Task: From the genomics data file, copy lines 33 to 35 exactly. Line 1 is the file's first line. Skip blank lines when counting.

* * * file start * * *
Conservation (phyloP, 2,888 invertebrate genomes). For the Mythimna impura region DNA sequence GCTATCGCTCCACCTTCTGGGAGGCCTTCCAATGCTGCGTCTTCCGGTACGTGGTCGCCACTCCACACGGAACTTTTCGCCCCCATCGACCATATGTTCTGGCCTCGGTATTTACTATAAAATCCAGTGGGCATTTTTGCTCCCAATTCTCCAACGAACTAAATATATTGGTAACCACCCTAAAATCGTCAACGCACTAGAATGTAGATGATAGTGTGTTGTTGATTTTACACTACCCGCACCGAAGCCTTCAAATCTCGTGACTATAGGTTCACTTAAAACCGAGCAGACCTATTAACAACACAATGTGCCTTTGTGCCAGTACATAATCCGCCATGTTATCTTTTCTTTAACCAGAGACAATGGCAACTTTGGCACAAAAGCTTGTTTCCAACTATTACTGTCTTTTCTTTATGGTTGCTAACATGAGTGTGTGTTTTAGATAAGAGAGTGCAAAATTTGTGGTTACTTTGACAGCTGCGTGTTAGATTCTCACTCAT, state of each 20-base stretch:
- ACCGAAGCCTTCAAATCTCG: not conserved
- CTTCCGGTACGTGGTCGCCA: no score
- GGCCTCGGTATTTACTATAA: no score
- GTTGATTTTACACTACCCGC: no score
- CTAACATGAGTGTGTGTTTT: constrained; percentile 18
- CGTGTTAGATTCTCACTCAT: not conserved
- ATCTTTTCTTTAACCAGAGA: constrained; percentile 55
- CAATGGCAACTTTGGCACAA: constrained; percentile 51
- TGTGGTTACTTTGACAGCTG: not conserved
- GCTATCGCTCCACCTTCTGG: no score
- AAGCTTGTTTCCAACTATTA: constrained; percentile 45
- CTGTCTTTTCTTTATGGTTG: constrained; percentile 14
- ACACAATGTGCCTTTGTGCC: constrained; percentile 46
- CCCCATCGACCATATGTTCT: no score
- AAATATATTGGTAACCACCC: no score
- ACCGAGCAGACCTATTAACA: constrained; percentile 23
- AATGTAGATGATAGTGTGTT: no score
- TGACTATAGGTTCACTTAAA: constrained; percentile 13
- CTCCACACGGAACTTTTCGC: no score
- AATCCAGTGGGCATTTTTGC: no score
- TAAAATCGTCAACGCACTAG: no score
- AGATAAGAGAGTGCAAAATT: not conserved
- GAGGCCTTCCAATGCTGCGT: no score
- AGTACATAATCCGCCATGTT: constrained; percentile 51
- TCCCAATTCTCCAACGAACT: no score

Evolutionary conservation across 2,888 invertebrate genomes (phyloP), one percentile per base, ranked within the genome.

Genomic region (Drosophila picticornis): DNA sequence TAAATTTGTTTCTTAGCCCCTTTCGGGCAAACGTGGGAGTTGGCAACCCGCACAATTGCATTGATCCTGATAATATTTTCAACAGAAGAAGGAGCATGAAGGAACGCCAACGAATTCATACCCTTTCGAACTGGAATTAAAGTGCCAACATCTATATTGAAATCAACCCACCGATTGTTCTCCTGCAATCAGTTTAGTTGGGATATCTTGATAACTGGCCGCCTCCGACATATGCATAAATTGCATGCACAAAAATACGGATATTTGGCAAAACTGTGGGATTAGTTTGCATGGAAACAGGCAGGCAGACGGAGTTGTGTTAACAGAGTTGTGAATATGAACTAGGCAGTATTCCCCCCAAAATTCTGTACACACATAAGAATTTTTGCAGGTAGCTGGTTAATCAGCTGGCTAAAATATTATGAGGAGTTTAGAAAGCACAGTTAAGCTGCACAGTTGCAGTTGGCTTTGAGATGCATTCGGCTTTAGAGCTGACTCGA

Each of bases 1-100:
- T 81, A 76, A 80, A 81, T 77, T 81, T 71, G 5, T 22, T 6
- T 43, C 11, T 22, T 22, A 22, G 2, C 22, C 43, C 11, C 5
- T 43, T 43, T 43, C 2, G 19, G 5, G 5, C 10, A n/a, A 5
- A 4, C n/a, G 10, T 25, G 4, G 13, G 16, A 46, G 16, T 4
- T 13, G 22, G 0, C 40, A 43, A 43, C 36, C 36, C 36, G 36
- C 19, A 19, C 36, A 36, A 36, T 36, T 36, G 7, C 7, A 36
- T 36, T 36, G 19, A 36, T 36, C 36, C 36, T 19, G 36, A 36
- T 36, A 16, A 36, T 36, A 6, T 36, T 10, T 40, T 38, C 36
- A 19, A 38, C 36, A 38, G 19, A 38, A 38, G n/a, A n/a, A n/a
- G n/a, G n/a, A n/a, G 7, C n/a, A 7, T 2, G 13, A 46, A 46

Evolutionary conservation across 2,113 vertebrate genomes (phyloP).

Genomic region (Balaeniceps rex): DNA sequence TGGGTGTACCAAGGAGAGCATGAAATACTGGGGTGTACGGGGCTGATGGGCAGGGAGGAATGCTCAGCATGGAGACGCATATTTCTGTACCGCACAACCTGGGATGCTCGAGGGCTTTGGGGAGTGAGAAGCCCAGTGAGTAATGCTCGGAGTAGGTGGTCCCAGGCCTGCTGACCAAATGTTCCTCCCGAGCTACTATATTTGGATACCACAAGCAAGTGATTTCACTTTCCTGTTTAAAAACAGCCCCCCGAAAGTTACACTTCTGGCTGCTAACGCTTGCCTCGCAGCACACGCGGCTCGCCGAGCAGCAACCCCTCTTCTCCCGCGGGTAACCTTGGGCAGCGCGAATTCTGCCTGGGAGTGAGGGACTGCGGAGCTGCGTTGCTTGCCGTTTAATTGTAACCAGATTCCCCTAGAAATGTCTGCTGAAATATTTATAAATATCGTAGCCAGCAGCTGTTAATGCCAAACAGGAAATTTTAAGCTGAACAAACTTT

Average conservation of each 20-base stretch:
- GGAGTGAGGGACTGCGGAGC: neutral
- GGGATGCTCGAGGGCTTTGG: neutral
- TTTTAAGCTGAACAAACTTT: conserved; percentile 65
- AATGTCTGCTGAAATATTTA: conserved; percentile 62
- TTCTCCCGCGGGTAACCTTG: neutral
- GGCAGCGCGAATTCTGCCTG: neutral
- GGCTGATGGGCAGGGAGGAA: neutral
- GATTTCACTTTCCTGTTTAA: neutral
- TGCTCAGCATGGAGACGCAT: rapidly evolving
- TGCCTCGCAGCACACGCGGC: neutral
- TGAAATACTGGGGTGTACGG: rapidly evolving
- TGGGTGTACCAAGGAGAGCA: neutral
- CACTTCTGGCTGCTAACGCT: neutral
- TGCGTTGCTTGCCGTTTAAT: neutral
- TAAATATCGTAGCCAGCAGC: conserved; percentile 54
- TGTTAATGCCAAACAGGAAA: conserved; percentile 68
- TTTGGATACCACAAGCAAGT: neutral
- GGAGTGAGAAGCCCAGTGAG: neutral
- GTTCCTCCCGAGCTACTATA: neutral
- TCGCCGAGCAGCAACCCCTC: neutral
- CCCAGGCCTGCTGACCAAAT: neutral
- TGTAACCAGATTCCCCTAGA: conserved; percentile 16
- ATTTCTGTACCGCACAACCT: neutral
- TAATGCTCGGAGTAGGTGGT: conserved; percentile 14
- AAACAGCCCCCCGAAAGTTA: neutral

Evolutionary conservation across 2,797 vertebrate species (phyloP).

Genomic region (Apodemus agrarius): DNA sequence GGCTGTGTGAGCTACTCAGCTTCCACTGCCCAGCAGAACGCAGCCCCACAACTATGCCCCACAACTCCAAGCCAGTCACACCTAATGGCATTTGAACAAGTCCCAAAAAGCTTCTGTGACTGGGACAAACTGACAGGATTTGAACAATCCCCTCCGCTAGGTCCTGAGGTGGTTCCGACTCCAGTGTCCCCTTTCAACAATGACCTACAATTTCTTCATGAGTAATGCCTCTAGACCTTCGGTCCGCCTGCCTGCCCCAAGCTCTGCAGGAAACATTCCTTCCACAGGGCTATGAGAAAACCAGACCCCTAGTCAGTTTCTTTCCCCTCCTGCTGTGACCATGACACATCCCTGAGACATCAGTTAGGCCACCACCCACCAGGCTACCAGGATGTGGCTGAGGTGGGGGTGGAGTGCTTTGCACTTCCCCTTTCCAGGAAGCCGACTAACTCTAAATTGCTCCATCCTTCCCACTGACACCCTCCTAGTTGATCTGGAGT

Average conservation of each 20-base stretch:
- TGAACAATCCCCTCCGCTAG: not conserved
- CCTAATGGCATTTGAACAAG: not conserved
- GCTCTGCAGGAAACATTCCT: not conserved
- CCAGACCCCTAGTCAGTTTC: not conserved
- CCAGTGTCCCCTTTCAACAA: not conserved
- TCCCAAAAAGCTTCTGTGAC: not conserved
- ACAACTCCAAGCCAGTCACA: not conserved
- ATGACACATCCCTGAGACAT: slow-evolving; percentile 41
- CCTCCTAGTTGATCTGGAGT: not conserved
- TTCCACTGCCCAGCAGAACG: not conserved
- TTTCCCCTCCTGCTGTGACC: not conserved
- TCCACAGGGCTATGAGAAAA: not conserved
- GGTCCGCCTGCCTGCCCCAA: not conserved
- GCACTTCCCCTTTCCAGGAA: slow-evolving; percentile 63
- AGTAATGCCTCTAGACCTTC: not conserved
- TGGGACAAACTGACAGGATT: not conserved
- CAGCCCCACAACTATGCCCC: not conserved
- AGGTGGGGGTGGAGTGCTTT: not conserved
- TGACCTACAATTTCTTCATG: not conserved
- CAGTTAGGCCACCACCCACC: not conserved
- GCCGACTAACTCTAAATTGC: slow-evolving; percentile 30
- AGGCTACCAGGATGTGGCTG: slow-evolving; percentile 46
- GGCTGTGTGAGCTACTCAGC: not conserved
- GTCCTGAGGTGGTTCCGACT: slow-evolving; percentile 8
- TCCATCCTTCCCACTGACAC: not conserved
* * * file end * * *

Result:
- A 4, C n/a, G 10, T 25, G 4, G 13, G 16, A 46, G 16, T 4
- T 13, G 22, G 0, C 40, A 43, A 43, C 36, C 36, C 36, G 36
- C 19, A 19, C 36, A 36, A 36, T 36, T 36, G 7, C 7, A 36